Clinician and service user perceptions of implementing contingency management: a focus group study


Sinclair, J.M.A., Burton, A., Ashcroft, R. and Priebe, S. (2011) Clinician and service user perceptions of implementing contingency management: a focus group study. Drug and Alcohol Dependence (doi:10.1016/j.drugalcdep.2011.05.016). (PMID:21680110).

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Description/Abstract

Background
Contingency management (CM), despite the evidence base for its effectiveness, remains controversial, with sub-optimal implementation. In 2007, UK guidelines recommended the use of CM in publicly funded services, but uptake has also been minimal. Previous surveys of service providers suggest differences in opinions about CM, but to date there has been no published involvement of service users in this debate.

Method
Focus group methodology was used to explore systematically the attitudes, concerns and opinions of staff and service users about the use of CM, in publicly funded substance misuse services, to identify the key areas that may be influential in terms of implementation and outcome. Data were analysed thematically using the constant comparative method.

Results
70 staff and service users participated in 9 focus groups. 15 themes of discussion around CM were identified, grouped into four categories: how CM was aligned to the philosophy of substance misuse services; the practicalities of implementation; wider ethical concerns; and how participants perceived the evidence for effectiveness.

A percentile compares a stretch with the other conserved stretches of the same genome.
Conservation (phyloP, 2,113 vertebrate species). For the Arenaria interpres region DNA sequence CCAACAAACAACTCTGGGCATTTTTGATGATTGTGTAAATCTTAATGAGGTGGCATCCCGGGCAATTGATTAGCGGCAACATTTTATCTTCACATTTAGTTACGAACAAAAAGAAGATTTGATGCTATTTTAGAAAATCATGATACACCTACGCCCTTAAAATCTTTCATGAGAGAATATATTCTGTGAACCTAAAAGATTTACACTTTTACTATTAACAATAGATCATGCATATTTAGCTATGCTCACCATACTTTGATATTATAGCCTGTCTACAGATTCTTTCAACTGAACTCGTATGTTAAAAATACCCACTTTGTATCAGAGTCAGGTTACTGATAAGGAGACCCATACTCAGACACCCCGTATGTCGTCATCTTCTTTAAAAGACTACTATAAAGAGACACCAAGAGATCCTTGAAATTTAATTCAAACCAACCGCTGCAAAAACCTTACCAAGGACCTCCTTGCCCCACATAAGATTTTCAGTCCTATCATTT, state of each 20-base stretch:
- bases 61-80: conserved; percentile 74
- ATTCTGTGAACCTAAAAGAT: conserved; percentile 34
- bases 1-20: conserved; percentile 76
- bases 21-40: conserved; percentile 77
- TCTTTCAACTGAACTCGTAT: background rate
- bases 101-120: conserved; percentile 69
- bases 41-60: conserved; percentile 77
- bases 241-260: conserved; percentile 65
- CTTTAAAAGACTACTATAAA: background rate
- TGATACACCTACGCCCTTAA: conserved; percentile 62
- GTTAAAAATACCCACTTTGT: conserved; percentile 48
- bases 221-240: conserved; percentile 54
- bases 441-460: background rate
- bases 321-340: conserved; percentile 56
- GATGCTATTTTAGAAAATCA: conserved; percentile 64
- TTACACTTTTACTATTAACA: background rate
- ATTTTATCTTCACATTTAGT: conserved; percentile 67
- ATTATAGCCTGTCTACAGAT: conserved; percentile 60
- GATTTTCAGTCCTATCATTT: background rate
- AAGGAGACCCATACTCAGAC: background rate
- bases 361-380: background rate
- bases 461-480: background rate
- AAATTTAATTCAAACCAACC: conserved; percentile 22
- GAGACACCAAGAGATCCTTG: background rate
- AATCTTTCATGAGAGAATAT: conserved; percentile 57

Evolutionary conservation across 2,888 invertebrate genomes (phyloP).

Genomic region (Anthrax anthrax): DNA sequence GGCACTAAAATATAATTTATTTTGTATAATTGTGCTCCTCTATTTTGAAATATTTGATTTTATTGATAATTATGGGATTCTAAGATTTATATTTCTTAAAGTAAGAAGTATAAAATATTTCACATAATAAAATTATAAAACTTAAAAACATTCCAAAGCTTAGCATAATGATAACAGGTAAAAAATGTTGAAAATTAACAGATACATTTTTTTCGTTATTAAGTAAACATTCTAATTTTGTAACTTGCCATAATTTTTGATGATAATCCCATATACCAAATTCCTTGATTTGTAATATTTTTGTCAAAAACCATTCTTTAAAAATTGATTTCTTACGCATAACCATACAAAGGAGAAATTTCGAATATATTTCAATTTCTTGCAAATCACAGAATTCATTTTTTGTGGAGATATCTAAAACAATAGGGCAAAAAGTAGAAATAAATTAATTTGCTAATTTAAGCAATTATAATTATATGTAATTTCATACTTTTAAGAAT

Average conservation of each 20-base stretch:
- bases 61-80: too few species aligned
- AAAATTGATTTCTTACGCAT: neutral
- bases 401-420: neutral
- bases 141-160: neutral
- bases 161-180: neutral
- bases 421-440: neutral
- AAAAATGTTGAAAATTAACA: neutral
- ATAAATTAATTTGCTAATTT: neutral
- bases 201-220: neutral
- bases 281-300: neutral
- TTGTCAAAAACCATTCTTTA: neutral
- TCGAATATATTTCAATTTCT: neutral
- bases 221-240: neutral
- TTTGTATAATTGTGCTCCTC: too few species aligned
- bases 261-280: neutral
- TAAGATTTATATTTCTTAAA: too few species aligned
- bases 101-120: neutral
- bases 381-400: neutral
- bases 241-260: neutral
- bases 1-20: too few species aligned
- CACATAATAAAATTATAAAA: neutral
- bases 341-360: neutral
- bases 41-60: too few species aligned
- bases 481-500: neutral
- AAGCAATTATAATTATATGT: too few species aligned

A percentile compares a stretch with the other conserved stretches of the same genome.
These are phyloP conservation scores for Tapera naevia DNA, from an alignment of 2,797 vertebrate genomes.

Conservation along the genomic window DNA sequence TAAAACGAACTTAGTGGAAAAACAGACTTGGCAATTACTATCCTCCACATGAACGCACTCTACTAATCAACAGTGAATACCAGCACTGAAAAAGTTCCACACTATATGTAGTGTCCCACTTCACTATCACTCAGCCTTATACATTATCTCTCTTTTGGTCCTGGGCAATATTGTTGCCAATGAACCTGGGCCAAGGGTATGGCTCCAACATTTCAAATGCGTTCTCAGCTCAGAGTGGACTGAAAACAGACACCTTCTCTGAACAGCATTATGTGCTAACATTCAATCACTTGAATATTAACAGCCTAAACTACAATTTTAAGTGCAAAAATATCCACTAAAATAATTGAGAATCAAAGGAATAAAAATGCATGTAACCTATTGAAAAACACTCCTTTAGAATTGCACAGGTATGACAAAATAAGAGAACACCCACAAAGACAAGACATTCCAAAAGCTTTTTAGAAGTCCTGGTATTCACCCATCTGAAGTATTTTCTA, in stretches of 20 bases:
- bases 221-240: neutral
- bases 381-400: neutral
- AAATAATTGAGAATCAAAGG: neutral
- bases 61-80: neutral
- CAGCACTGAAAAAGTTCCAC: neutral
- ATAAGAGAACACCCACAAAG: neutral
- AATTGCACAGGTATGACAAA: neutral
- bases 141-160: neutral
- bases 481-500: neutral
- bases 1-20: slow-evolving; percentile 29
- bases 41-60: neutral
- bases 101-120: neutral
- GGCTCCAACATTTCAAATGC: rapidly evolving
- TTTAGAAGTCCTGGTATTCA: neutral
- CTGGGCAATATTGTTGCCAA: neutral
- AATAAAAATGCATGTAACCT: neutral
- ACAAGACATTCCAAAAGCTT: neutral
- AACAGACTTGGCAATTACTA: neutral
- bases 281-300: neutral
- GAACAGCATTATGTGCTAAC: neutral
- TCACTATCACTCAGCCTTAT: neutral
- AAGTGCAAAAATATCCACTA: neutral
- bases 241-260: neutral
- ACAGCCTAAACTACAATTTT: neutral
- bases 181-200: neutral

Conclusions
Robust process evaluation in different treatment systems is needed to define the active components of CM for implementation. Involvement of service users in this process is essential and is likely to provide valuable insights into the mechanism of action of CM and its effectiveness and uptake within complex treatment systems.

Item Type: Article
Additional Information: Epub ahead of print
ISSNs: 0376-8716 (print)
1879-0046 (electronic)
Keywords: qualitative research, contingency management, applied and professional ethics, behaviour modification, substance misuse
Subjects: B Philosophy. Psychology. Religion > BJ Ethics
H Social Sciences > HD Industries. Land use. Labor > HD28 Management. Industrial Management
R Medicine > RM Therapeutics. Pharmacology
Divisions: University Structure - Pre August 2011 > School of Medicine
ePrint ID: 192503
Date Deposited: 05 Jul 2011 09:05
Last Modified: 27 Mar 2014 19:44
URI: http://eprints.soton.ac.uk/id/eprint/192503

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